This invention initiated paper production on a large industrial scale. Factories were moved to areas where wood was abundant, especially the forest regions of Sweden and Finland. But the chemistry of the process created new problems. Although cellulose already provided a high degree of whiteness in the paper, the producers additionally began to bleach it, using chloride, a chemical of extremely hazardous properties. Only since the end of the 20th century has its use in papermaking slowly decreased. Another serious issue has hardly been noticed by the public. Since the middle of the 19th century companies tried to reduce costs by eliminating an external step in the production process: the final surface sizing with starch. Instead they already put the starch in the vat with the pulp, but because the fibres did not absorb it sufficiently, they had to add aluminum sulphate - and this over time transforms itself into sulfuric acid, a highly aggressive compound which slowly destroys the paper from the inside out. Therefore, almost all the books, newspapers and documents printed between 1840 and 1980 are not aging resistant. They need an expensive de-acidification and restoration if they are to be preserved for future generations.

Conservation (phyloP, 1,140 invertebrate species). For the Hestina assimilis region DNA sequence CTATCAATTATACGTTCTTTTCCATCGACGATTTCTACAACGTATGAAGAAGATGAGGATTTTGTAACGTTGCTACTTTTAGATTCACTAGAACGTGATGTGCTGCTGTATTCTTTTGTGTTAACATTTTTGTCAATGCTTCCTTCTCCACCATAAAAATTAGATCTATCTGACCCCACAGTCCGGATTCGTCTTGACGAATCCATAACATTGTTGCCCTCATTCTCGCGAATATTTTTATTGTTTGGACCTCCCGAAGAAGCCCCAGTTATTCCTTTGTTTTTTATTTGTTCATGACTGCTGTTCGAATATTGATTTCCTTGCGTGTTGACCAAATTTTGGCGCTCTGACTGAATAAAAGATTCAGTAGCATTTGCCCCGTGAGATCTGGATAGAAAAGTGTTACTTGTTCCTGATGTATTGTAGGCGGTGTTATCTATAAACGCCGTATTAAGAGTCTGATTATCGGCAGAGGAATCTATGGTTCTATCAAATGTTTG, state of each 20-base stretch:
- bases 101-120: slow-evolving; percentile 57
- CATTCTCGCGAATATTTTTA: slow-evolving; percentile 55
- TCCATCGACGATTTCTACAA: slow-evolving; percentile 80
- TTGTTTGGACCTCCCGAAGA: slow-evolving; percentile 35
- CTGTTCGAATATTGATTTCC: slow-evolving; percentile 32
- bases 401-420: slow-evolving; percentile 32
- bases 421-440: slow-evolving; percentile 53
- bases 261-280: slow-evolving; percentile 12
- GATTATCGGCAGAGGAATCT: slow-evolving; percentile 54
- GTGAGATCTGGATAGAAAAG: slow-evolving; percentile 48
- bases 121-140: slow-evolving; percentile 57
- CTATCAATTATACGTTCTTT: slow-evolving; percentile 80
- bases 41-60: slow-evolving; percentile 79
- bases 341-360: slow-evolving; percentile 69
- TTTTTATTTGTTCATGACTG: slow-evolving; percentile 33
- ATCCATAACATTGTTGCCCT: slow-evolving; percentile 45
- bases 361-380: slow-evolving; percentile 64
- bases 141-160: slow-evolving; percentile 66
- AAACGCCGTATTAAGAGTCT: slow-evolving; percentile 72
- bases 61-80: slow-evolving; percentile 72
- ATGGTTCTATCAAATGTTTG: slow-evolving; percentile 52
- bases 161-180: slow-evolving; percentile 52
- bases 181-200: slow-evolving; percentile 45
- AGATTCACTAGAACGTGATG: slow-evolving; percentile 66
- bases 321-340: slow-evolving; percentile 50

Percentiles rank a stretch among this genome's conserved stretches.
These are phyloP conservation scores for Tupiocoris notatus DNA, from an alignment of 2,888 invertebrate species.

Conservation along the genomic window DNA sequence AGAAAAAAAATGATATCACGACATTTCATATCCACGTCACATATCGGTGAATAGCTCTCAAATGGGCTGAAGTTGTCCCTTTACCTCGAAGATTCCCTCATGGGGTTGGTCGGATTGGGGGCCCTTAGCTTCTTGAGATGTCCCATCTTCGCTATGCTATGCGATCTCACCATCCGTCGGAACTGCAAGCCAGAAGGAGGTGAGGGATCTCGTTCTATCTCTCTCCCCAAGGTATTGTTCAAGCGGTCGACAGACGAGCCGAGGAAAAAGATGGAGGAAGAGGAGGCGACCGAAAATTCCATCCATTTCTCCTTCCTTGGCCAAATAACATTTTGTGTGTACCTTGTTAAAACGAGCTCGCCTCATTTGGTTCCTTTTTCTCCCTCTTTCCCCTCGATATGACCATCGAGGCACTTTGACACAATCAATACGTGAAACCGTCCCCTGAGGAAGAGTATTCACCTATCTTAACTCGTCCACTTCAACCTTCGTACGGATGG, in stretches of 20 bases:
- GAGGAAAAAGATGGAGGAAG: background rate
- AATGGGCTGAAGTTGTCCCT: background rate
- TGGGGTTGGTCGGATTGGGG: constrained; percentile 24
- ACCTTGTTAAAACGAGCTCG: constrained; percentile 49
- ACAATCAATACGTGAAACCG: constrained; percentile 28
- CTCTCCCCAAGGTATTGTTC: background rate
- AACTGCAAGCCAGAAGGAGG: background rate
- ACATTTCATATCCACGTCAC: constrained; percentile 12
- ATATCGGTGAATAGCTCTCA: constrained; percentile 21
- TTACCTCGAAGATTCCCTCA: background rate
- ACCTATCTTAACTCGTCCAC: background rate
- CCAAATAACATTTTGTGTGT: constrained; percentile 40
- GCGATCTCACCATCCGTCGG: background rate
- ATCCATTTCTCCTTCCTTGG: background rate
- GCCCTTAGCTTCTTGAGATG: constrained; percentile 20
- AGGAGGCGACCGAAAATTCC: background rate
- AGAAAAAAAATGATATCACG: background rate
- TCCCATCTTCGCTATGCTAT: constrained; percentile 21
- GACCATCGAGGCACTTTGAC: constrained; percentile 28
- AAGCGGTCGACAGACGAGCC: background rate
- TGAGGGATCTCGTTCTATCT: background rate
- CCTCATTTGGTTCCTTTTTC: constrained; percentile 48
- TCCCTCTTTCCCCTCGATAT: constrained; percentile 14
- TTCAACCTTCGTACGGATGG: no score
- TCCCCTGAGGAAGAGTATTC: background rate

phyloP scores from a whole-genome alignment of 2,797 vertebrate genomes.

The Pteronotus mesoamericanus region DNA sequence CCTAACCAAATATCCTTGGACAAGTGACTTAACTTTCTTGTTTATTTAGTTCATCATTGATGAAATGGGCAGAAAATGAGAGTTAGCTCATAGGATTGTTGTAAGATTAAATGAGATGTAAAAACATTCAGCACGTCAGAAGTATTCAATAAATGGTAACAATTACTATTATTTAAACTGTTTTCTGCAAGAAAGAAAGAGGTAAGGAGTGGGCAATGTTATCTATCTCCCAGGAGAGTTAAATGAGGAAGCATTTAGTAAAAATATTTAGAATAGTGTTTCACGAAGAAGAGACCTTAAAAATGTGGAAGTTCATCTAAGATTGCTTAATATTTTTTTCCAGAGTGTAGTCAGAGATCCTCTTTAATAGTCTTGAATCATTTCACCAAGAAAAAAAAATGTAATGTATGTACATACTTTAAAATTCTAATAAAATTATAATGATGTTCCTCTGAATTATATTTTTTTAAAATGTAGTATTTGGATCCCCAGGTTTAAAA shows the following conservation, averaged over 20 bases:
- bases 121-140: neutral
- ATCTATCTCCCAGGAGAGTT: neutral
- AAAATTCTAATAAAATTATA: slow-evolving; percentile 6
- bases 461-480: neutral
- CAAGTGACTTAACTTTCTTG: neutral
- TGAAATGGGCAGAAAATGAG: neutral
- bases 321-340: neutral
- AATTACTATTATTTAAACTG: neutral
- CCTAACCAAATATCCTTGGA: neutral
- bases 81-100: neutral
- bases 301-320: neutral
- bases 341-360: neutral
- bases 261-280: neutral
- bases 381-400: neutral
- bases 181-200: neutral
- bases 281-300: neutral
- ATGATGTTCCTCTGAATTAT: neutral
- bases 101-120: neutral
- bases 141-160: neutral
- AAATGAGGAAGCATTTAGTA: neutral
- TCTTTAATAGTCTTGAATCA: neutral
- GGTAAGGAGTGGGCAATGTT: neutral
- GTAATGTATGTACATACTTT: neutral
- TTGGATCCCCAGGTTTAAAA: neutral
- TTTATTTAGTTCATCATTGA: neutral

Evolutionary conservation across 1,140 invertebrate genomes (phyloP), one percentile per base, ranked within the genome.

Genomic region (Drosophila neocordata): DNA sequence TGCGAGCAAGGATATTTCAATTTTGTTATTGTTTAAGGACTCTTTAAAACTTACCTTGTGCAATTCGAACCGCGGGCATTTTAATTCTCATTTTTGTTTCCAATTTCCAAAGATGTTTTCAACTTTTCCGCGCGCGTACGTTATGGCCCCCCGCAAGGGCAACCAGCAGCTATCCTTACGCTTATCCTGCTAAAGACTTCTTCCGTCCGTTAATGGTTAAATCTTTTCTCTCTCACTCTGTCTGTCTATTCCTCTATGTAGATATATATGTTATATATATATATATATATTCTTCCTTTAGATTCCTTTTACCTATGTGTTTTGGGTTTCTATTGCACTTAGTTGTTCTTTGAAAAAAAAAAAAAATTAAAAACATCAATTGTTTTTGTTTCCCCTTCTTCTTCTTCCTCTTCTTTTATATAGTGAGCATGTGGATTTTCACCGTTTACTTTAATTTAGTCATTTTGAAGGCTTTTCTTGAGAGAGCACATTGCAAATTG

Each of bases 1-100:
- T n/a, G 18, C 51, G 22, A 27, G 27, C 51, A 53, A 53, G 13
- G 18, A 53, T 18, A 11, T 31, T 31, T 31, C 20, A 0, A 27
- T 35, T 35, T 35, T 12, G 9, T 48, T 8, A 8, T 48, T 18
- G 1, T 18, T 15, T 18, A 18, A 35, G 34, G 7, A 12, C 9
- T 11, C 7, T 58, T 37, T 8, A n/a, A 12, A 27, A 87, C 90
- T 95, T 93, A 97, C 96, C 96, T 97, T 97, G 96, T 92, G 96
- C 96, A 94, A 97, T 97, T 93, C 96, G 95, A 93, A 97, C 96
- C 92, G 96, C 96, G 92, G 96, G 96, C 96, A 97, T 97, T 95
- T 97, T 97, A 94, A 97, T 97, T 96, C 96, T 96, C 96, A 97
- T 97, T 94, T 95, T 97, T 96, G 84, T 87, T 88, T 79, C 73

ERIH Anchor Points

Laakirchen | Austria

A wooden vat and two rollers inside a seamless ...

Austrian Museum of Papermaking at Old Factory
Museumsplatz 1
4662 Laakirchen, Austria

Berlin | Germany

Lifeworld Ship”, “From Ballooning to the Berlin ...

German Technical Museum
Trebbiner Strasse 9
10963 Berlin, Germany

Member Sites ERIH Association

Eura | Finland

The Kauttua Ironworks ensemble is the result of ...

Kauttua Ironworks
Kauttuan Ruukinpuisto
Timmintie 20 b
27500 Eura, Finland

Kotka | Finland

The Kymenlaakso Museum operates in the Maritime ...

Kymenlaakso Museum
Kymenlaakso museo
Tornatorintie 99 B
48100 Kotka, Finland

Valkeakoski | Finland

Myllysaari means „Mill island“ and the names ...

Myllysaari Museum
Myllysaaren museo
Kanavanranta 3 C
37600 Valkeakoski, Finland

Tivoli | Italy

The Sanctuary of Hercules the Victor is a ...

Sanctuary of Hercules Victor
Santuario di Ercole Vincitore
Via degli Stabilimenti 5
00019 Tivoli, Italy


Alsemberg | Belgium

The museum at Alsemberg, in the Molembeek ...

Herisem Papermill Museum
Fabriekstraat 20
1652 Alsemberg, Belgium

Malmedy | Belgium

Belgium’s national paper museum is at Malmedy, ...

National Papermuseum
Musée National du Papier Malmundarium Maison Cavens
Place de Chatelet 10
4960 Malmedy, Belgium

Velké Losiny | Czech Republic

Velké Losiny is a village of less than 3,000 ...

Velké Paper Mill
Ručni Papirna Velké